Nikola Jokic has already been heralded as having one of the highest basketball IQ’s the league has to offer, and almost certainly when it comes to the smartest big men in the NBA. Jokic earned league-wide recognition this year with his first all-star appearance and having his name thrust into the MVP conversation.
Jamal Murray has proven himself to be a dynamic player. He can score at every level and will make defenses pay from the free throw line. The Blue Arrow’s greatest asset is his ability to get under the opponent’s skin with his antics on the floor. When a player can get the opponent off their rhythm before the opening tip, you know he’s built to win.
Murray and Jokic, along with a slew of contributing role players, they are on the brink of taking the West by storm. Adding a healthy Michael Porter Jr to the mix, and this year’s 44th pick Bol Bol to the mix makes the Nuggets that much more intriguing.
New Orleans Pelicans
The Pelicans are far and away the most intriguing group of young players the league has to offer right now and we’re still about four months from the start of the regular season. Lonzo, Ingram, and Zion are a perfect fit on paper, especially when you add former third overall pick Jahlil Okafor to the mix.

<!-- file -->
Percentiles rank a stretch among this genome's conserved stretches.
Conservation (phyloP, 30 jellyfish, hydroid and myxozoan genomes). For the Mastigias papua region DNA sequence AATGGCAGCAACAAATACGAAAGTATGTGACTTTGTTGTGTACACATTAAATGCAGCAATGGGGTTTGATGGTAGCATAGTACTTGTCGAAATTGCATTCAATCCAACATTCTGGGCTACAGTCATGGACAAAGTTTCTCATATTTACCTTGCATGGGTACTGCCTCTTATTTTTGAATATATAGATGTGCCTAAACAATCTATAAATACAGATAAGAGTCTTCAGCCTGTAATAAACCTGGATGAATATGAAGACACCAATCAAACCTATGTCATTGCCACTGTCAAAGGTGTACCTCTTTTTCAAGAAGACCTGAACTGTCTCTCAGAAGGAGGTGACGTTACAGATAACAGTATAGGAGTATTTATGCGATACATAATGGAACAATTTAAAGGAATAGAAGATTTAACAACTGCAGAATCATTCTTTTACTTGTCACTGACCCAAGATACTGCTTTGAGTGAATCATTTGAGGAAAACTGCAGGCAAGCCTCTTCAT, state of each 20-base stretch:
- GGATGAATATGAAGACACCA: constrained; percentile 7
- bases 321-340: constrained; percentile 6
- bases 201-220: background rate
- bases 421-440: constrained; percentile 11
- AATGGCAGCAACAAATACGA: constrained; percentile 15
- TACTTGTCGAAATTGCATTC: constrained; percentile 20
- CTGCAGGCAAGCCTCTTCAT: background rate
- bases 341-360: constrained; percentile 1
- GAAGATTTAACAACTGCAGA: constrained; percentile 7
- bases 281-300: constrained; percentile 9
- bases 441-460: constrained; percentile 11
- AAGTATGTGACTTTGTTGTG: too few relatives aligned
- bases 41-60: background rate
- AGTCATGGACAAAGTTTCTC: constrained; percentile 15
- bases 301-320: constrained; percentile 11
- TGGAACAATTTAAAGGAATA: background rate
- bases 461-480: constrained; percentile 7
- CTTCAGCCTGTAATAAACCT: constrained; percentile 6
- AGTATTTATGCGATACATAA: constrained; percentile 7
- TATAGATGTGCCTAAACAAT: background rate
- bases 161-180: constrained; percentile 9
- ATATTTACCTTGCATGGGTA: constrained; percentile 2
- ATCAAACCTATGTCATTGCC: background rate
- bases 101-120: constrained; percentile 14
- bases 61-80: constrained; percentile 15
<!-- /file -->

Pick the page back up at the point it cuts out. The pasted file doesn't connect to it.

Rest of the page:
The unfortunate thing for New Orleans, all of this intrigue is solely based on the potential of the newly formed group. Lonzo Ball and Brandon Ingram were showing steady improvement before being shut down due to injury. However, neither of the former number two picks have lived up to their potential.
Zion Williamson will have the good fortune of being paired with complementary players that are also close to his age, and on a similar trajectory to this point in the careers and development. However, in an offense that will feature the likes of Jrue Holiday and Brandon Ingram as the main scoring options, don’t expect Zion to break out right away.
While the Mavs young core is actually just a duo, they are certainly one of the more lethal young groups.
Luka Doncic has already cemented himself as an all-star caliber player, cruising to the top of the rookie ladder and winning the 2019 NBA Rookie of the Year award. While there were some questions about how his game would transfer going from Europe to the NBA, Doncic has silenced the doubters.
Kristaps Porzingis has shown promise early in his career. However, he has dealt with injuries on a regular basis since making his way to the NBA. Most recently he was sidelined by an injury sustained to his ACL. Following a rocky start with the Knicks, he demanded a trade and was immediately granted his wish.
While there are definitely question marks surrounding Porzingis’ health, the Mavericks still have an extremely interesting duo. Dallas has had success in the past with European players (some guy named Dirk Nowitzki?) and Doncic and Porzingis are ready to carry the torch.
Young talent abounds in the NBA, and there is no shortage of excitement when it comes to the future of the league. With many teams looking past the Golden State Warriors era for the next dynasty, these squads have got a chance to be the next great NBA dynasty.